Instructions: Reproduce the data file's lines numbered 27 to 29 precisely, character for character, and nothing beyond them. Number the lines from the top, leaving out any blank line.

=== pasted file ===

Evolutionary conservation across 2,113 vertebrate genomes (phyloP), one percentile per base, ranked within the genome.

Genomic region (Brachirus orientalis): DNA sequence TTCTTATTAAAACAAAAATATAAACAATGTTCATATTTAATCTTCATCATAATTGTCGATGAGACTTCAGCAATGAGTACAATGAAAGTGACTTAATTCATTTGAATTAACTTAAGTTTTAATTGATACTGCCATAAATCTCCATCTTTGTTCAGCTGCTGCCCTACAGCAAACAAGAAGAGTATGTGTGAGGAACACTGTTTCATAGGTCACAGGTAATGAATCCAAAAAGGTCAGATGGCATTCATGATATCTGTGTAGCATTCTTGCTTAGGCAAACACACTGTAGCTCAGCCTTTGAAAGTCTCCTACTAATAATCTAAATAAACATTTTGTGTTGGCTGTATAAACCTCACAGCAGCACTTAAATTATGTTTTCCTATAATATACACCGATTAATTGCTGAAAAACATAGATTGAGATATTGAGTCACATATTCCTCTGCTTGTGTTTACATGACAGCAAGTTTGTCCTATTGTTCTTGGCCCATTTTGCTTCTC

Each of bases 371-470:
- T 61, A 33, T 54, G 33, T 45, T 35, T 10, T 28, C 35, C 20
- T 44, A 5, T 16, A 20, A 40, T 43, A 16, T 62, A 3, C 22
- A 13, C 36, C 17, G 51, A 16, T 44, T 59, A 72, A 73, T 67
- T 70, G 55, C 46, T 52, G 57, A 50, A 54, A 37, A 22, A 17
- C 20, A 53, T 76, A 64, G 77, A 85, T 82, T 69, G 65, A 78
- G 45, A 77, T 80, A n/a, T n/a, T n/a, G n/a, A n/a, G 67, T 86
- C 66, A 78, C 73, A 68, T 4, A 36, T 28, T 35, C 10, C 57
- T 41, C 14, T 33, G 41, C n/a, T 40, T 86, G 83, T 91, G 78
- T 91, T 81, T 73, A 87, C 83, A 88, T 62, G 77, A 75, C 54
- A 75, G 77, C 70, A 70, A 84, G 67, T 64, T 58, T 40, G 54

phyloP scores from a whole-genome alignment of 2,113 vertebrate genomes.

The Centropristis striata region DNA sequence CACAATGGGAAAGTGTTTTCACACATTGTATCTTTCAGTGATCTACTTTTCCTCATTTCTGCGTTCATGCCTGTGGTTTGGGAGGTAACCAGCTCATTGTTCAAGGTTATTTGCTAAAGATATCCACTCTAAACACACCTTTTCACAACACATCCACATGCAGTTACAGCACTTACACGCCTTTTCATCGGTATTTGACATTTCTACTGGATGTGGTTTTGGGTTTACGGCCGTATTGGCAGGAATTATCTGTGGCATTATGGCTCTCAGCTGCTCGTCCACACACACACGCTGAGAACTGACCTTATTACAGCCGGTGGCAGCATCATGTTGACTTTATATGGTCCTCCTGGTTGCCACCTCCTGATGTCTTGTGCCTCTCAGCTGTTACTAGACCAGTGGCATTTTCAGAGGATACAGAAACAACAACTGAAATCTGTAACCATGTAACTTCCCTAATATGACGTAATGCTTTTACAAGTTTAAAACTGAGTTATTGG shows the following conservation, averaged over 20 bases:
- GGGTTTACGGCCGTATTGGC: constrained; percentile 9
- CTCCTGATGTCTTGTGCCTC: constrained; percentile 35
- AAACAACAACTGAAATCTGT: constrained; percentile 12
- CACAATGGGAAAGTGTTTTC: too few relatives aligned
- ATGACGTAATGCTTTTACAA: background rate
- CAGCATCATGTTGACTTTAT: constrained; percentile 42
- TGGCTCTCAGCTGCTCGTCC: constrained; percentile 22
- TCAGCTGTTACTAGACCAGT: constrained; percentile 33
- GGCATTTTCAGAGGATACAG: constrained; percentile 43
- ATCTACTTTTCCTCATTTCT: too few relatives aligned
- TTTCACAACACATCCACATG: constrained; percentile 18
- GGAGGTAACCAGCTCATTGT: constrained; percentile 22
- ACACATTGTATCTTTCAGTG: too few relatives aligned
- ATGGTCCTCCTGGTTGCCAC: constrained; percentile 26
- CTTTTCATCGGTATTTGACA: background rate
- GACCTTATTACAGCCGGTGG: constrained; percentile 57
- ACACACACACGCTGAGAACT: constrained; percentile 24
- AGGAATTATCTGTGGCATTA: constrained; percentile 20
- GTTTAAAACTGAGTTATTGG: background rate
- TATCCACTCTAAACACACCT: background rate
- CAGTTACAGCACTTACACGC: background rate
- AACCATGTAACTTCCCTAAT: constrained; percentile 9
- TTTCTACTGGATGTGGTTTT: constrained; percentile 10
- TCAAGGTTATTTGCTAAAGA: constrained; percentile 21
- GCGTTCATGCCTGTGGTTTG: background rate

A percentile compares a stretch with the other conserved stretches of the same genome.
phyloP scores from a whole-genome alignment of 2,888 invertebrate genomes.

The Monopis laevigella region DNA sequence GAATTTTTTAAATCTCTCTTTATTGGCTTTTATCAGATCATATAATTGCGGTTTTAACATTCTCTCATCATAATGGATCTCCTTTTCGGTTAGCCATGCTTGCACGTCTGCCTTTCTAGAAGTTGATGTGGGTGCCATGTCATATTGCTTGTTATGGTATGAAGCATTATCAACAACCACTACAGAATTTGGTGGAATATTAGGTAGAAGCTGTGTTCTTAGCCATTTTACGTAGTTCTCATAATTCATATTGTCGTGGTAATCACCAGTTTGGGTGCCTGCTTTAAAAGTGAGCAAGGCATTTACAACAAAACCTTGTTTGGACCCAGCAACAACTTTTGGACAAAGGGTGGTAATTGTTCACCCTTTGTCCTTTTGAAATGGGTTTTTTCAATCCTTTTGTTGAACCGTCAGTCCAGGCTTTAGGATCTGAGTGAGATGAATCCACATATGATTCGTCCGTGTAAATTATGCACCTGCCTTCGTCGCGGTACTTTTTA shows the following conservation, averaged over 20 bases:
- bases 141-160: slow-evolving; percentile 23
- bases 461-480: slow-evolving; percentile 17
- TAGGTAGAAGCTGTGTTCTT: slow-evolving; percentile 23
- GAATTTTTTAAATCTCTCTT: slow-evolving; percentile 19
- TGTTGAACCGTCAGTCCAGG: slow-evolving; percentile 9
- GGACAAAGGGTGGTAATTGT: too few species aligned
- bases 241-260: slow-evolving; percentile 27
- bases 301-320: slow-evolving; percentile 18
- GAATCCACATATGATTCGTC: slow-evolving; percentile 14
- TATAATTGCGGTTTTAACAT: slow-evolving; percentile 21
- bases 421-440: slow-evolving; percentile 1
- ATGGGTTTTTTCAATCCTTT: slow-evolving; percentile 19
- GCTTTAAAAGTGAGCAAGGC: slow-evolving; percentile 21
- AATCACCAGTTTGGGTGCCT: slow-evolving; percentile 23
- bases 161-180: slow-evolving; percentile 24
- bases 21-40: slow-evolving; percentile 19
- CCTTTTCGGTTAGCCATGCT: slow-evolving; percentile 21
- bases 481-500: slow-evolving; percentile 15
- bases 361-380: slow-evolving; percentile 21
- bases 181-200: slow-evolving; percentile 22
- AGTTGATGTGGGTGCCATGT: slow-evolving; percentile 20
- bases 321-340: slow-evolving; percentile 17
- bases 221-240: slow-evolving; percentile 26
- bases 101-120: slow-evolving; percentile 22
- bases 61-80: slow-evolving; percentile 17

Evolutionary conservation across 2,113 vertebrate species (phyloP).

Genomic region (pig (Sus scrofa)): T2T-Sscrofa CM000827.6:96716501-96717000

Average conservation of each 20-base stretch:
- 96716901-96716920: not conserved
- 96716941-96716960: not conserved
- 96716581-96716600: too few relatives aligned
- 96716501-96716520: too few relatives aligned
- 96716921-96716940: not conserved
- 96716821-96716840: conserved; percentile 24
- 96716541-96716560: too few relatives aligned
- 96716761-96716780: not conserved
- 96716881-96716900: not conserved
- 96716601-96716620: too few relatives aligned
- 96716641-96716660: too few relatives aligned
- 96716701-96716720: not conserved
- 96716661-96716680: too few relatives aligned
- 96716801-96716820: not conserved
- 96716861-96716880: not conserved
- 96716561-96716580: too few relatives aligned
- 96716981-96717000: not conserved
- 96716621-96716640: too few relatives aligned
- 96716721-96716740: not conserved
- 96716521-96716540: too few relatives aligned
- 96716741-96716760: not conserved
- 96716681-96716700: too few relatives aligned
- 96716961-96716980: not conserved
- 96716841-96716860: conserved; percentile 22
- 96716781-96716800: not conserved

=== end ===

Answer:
- GGAGGTAACCAGCTCATTGT: constrained; percentile 22
- ACACATTGTATCTTTCAGTG: too few relatives aligned
- ATGGTCCTCCTGGTTGCCAC: constrained; percentile 26